And just in case you think all this threat level modelling and guidance is just made up (as currently implemented it is, but don’t let anyone know that I let you in on the secret, please), here is how to British intelligence service explains the rationalization used to feed this garbage to the masses (that’s you and me, Joe Citizen!):
How do we decide Threat Levels
In reaching a judgement on the appropriate threat level in any given circumstance several factors need to be taken into account, these include:
Available intelligence: It is rare that specific threat information is available and can be relied upon. More often, judgements about the threat will be based on a wide range of information, which is often fragmentary, including the level and nature of current terrorist activity, comparison with events in other countries and previous attacks. Intelligence is only ever likely to reveal part of the picture.
Terrorist capability: An examination of what is known about the capabilities of the terrorists in question and the method they may use based on previous attacks or from intelligence. This would also analyse the potential scale of the attack.
Terrorist intentions: Using intelligence and publicly available informaton to examine the overall aims of the terrorists and the ways they may achieve them including what sort of targets they would consider attacking.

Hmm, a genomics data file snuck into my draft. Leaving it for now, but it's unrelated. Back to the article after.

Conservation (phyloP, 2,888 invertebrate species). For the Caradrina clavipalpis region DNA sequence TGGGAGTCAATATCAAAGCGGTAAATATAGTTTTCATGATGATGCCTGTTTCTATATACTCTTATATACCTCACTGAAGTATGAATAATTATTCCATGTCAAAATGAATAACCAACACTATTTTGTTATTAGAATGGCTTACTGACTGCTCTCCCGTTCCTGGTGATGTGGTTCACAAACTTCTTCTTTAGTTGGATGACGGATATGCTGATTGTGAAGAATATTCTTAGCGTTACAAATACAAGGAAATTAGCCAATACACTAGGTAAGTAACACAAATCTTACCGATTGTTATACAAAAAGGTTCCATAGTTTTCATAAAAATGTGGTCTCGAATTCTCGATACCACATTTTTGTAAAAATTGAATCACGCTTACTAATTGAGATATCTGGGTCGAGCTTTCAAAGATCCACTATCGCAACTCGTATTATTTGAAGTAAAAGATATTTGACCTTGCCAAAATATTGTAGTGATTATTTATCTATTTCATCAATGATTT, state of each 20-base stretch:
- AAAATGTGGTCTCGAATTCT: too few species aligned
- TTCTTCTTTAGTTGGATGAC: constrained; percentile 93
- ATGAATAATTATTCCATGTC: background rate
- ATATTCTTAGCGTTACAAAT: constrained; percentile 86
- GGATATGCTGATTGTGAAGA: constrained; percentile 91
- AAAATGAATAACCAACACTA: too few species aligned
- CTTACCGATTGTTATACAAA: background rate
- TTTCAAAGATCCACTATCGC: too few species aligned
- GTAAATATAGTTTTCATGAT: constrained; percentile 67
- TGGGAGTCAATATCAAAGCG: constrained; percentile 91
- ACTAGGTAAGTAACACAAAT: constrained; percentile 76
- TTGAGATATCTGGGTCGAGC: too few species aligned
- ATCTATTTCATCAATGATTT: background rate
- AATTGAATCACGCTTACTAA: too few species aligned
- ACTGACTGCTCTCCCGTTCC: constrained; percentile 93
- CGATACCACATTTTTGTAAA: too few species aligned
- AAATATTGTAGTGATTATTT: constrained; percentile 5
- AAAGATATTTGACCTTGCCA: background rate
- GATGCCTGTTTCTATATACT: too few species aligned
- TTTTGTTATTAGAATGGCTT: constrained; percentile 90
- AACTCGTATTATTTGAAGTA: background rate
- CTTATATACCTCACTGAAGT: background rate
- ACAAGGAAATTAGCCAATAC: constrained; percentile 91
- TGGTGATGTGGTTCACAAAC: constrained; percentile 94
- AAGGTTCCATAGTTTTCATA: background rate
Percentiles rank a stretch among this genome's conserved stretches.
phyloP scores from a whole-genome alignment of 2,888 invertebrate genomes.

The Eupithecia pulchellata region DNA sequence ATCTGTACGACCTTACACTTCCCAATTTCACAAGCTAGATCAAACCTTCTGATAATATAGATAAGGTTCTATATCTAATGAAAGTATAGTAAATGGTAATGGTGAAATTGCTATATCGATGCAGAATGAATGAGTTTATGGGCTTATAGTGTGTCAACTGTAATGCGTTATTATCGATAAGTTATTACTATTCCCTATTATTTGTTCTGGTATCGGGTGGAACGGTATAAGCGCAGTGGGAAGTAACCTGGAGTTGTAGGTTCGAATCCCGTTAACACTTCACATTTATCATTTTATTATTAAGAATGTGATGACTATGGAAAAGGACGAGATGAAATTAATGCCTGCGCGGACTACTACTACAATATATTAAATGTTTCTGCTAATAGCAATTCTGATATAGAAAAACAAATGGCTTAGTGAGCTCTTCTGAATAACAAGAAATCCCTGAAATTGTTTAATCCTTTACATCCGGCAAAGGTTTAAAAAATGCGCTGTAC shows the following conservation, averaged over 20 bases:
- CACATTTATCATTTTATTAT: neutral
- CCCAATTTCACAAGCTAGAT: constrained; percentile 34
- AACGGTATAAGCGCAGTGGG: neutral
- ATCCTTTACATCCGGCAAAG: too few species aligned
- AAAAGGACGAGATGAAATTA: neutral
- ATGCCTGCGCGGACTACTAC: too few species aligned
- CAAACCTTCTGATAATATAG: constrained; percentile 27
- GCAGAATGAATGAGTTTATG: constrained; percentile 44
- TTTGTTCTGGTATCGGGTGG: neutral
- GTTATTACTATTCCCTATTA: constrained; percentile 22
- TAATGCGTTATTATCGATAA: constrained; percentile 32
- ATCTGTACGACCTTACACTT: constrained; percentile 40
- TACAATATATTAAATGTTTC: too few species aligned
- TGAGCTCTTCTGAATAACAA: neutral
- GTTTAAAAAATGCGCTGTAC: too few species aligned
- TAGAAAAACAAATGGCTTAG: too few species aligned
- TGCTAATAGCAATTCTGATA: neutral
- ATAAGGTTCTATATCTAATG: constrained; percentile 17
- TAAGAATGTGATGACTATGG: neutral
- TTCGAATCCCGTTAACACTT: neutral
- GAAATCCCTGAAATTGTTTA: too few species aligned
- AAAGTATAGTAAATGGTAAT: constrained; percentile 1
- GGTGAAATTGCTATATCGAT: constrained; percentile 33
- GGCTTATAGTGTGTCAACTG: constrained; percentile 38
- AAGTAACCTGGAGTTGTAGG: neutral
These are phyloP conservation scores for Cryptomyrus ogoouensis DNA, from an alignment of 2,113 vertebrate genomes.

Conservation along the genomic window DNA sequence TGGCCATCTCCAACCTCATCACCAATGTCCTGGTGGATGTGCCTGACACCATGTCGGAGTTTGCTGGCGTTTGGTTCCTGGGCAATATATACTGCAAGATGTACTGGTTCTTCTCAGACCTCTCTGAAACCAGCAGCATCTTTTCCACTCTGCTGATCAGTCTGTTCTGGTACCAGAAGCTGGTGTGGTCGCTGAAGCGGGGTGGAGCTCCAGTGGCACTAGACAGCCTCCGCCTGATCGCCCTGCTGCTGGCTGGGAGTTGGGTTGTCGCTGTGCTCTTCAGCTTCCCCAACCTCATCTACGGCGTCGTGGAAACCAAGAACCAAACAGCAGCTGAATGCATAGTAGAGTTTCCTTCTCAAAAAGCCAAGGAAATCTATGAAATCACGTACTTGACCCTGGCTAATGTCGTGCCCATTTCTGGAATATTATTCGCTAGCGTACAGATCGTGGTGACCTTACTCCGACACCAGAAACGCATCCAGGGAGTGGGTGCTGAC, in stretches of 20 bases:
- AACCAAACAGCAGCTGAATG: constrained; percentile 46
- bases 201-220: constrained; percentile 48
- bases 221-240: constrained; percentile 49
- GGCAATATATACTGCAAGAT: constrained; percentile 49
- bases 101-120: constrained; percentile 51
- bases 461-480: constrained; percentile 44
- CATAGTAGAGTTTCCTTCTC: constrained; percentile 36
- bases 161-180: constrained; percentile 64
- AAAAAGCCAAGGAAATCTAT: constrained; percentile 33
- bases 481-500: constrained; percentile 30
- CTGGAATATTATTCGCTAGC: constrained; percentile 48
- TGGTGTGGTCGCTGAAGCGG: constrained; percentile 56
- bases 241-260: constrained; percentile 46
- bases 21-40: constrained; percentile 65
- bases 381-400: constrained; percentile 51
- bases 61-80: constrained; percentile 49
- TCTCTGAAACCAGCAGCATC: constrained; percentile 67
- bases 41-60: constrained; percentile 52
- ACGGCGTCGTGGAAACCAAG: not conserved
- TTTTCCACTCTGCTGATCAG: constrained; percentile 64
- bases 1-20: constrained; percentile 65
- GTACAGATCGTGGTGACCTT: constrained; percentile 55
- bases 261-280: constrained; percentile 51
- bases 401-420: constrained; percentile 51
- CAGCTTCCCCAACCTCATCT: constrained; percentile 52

Timescale: The threat level expresses the likelihood of an attack in the near term. We know from past incidents that some attacks take years to plan, while others are put together more quickly. In the absence of specific intelligence, a judgement will need to be made about how close an attack might be to fruition. Threat levels do not have any set expiry date, but are regularly subject to review in order to ensure that they remain current.
So, if you’ve made it through all this, you probably think – “Damn, Randy’s just bonkers. This is a valuable security tool, and helps us all live safer” then perhaps you should see what someone much smarter and more articulate than I am has to say about it.
In theory, the warnings are supposed to cultivate an atmosphere of preparedness. If Americans are vigilant against the terrorist threat, then maybe the terrorists will be caught and their plots foiled. And repeated warnings brace Americans for the aftermath of another attack.
The problem is that the warnings don’t do any of this. Because they are so vague and so frequent, and because they don’t recommend any useful actions that people can take, terror threat warnings don’t prevent terrorist attacks. They might force a terrorist to delay his plan temporarily, or change his target. But in general, professional security experts like me are not particularly impressed by systems that merely force the bad guys to make minor modifications in their tactics.
And the alerts don’t result in a more vigilant America. It’s one thing to issue a hurricane warning, and advise people to board up their windows and remain in the basement. Hurricanes are short-term events, and it’s obvious when the danger is imminent and when it’s over. People can do useful things in response to a hurricane warning; then there is a discrete period when their lives are markedly different, and they feel there was utility in the higher alert mode, even if nothing came of it.